Setting quotas puts in place limits on Site Collection growth. It also gives the Administrator weekly notification of Site Collections that have exceeded a preset warning size.
This report gives you a list of all the quotas in place across a Web Application:

$webapp = Get-SPwebapplication "http ://SharePoint"
$webapp | get-spsite -Limit ALL | ForEach-Object {
$site = $_;
$site;
$site.quota;
}
$site.dispose()
$webapp.dispose()

What you want to look for first are Site Collections that have no quotas. These represent opportunities for unconstrained growth without notification that could result in Content Database growth that exceeds your RTO targets.

Limiting Library Version Storage across your SharePoint farm

There are situations where documents are frequently edited. Each edit creates a new version in SharePoint. In SP2010, each version consumed the full disk space, with no optimization for managing deltas. In SP2013, one of the benefits of Shredded Storage is that it optimizes storage usage for multiple similar versions of not just Office XML (Office 2010/2013) documents but also other filetypes like PDFs and image files. It does this by working out and storing only the file differentials. Even with Shredded Storage, you can limit the number of versions retained on document edits. Here’s how to do this across your farm. Let’s limit major versions to three, and minor versions to five:

$spWebApp = Get-SPWebApplication http ://SharePoint
for ($Si=0; $Si -lt $spWebApp.Sites.count; $Si++)
{
$site = $spWebApp.Sites[$Si];
for ($Wi=0; $Wi -lt $site.AllWebs.count; $Wi++)
{
$web = $site.AllWebs[$Wi];
for ($Li=0; $Li -lt $web.Lists.count; $Li++)
{
$List = $web.Lists[$Li];
if ($list.EnableVersioning)
{
$list.MajorVersionLimit = 3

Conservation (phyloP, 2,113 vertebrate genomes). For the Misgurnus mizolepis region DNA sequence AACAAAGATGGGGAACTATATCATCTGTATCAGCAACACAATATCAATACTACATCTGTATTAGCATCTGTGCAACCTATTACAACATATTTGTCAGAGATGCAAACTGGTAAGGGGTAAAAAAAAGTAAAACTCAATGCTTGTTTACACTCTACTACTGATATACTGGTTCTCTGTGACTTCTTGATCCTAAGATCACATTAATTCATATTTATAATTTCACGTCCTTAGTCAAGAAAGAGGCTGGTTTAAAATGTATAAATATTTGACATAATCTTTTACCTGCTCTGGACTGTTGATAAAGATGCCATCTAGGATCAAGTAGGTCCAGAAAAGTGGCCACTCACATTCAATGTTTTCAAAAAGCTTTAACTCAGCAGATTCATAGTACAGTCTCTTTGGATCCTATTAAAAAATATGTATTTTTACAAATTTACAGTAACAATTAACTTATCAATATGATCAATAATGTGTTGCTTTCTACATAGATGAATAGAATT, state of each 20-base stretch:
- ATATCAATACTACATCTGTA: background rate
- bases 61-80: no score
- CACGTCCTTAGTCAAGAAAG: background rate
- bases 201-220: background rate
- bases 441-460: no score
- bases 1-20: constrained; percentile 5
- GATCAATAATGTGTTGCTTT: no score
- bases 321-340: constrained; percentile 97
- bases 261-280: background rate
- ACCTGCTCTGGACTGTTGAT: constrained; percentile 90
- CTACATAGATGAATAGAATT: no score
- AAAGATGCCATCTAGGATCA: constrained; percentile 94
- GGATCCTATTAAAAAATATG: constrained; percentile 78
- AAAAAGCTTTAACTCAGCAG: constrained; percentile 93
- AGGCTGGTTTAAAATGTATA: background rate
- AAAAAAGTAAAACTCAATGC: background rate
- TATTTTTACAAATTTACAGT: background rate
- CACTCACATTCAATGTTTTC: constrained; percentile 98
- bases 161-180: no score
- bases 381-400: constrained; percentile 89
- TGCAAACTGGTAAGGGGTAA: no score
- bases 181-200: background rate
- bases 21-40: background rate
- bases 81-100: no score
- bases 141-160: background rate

}
if ($list.EnableMinorVersions)
{
$list.MajorWithMinorVersionsLimit = 5
}
$list.Update()
}
$web.dispose()
}
$site.dispose()
}
$spWebApp.dispose()

Reporting on SharePoint MySite distribution by Content Database

Reporting on MySite Content Databases

Knowing how sites are distributed among Content Databases is key, such as knowing which Content Database to restore for a given user.

Wouldn’t it be nice to see the breakdown of MySites, which belong to a given Content Database, and the total size of each Content Database? Here’s a script that generates this useful report:

$DBs = Get-SPWebApplication http://MySites | Get-SPContentDatabase
foreach ($db in $DBs)
{
Write-Host -ForegroundColor DarkBlue "DB Name: $($db.Name)"
$siz="{0:N3}" -f ($db.disksizerequired/1GB)
write-host -ForegroundColor DarkBlue "DB Size: $($siz) GB"
Write-Host "========"
$db | Get-SPSite -Limit all
Write-Host " " 
}

SharePoint Admins – how to recover

Save your hide by restoring a SharePoint farm configuration

I had the scare of the week last night. I was doing some pre-approved SharePoint farm cleanup. Part of that was removing some Farm Solutions (WSPs). The Retract of the solution partially failed, and hosed Central Admin (ouch).

Last time I had this, the uninstall of UMT software left a dozen dangling references in all Web.Configs that I cleaned up by hand. Those caused workflows to all stop. This time, I was getting security and page rendering errors.

Good thing we had done a backupSPFarm recently with ConfigurationOnly option.

Given Central Admin was hosed, I used PowerShell:
Backup-SPFarm
Restore-SPFarm

Once the restore was done, Central Admin appeared to behave erratically. This was simply the farm sync’ing up, with a series of IISResets associated with feature re-deployment.

Remote Blob Storage report

When configuring RBS (Remote Blob Storage), we get to select a minimum blob threshold. Setting this offers a tradeoff between performance and storage cost efficiency.

Wouldn’t it be nice to have a report of the RBS (Remote Blob Storage) settings for all content databases within a farm? Well, here’s a script that reports on each content database, whether it is configured for RBS, and what that minimum blob threshold size is.

$sep="|"
Write-Host "DB Name$($sep)RBS Enabled$($sep)MinBlobThreshold"
Get-SPContentDatabase  | foreach {;
try {
$rbs = $_.RemoteBlobStorageSettings;
Write-Host "$($_.name)$($sep)$($rbs.enabled)$($sep)$($rbs.MinimumBlobStorageSize)"
} 
catch {
write-host -foregroundcolor red "RBS not installed on $($_.name)!`n"
Write-Host "$($_.name)$($sep)False$($sep)0"
}
}

Rationalizing SharePoint Storage

SharePoint Storage Management